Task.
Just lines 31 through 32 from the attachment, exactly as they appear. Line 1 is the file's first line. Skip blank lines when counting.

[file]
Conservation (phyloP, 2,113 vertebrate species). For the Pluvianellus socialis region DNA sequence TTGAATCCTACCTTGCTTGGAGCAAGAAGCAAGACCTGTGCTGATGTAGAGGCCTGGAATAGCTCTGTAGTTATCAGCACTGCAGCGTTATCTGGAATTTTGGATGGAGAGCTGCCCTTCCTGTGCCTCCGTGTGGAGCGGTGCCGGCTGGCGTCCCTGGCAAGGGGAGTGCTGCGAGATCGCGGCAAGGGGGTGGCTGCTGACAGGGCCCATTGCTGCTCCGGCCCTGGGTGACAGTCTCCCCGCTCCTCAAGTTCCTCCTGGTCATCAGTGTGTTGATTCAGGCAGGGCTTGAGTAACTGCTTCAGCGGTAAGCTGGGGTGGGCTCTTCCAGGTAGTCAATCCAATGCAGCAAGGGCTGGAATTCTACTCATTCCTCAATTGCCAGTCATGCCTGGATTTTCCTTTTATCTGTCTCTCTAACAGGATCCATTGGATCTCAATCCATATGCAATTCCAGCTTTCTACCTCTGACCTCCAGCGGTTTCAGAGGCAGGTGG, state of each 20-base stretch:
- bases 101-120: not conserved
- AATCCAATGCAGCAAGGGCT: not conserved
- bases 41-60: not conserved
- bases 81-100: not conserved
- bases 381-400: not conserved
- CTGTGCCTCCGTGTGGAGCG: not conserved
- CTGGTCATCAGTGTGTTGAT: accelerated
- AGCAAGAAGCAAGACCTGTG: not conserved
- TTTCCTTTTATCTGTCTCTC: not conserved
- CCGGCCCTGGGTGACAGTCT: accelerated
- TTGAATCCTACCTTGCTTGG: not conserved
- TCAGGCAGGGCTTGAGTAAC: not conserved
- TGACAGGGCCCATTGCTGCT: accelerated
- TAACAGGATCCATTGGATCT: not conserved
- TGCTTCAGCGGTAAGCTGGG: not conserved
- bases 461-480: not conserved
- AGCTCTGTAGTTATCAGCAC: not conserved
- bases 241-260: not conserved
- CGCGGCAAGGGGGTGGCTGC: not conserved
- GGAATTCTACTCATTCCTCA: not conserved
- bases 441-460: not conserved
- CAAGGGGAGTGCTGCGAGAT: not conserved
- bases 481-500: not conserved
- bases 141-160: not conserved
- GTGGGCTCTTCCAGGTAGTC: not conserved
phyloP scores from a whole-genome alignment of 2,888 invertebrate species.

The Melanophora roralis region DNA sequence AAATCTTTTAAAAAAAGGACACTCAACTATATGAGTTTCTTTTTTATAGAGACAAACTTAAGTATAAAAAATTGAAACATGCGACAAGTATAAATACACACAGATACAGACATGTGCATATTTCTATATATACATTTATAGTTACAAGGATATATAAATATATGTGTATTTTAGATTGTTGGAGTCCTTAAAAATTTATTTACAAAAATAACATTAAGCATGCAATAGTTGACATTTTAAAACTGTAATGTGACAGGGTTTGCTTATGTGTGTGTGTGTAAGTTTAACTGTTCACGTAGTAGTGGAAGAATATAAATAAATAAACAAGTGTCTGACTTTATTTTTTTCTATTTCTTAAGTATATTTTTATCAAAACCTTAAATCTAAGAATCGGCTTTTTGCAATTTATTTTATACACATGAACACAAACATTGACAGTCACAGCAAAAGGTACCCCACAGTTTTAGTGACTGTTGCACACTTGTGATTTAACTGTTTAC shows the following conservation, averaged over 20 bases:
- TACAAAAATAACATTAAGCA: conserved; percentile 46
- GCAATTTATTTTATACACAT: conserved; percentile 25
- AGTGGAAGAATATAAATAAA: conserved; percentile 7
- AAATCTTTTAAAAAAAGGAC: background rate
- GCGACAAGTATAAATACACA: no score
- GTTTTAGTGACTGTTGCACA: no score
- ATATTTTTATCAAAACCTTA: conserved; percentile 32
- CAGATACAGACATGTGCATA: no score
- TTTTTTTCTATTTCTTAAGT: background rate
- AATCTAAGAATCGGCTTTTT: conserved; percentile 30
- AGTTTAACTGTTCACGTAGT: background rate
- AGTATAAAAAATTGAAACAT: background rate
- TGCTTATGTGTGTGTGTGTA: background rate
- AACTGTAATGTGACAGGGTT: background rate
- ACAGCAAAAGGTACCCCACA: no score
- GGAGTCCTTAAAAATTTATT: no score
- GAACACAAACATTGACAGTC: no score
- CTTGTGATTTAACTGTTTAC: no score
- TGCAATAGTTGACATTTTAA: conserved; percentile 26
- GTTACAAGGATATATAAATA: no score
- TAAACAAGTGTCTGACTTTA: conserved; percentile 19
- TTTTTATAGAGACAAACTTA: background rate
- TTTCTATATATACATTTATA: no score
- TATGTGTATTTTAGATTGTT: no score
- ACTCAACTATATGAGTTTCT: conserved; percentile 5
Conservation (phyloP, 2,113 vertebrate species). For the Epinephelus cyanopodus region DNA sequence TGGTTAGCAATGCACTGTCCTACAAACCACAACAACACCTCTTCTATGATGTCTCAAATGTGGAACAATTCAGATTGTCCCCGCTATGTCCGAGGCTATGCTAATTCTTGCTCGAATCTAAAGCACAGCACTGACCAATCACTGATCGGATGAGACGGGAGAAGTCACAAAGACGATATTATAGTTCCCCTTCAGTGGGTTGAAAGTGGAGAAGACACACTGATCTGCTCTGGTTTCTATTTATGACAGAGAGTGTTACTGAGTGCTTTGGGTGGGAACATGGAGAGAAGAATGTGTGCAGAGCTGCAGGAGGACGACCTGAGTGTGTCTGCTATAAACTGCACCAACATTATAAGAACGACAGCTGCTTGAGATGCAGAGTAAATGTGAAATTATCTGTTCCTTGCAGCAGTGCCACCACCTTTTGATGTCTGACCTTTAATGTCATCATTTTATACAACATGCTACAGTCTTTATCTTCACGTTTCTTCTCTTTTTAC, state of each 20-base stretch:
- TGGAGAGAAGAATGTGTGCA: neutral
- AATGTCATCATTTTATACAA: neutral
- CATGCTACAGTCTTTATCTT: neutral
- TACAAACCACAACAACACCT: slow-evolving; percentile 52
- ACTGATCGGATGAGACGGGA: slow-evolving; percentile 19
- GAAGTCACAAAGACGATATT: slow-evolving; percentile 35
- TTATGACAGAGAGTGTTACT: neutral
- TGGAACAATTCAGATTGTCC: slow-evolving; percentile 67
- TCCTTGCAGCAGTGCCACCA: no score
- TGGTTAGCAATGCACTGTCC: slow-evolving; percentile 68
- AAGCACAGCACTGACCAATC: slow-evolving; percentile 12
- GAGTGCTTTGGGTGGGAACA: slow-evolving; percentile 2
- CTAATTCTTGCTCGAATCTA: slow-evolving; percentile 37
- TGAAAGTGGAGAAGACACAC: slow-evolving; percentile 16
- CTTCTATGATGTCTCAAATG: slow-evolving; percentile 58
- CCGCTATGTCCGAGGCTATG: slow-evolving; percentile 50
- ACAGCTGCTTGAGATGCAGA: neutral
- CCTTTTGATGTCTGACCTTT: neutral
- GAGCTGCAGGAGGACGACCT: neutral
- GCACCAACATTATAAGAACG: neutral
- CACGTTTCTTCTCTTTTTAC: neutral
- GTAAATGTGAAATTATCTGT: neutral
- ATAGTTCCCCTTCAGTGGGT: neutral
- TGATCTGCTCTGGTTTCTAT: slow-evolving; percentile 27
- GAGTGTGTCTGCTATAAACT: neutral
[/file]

- AGTGGAAGAATATAAATAAA: conserved; percentile 7
- AAATCTTTTAAAAAAAGGAC: background rate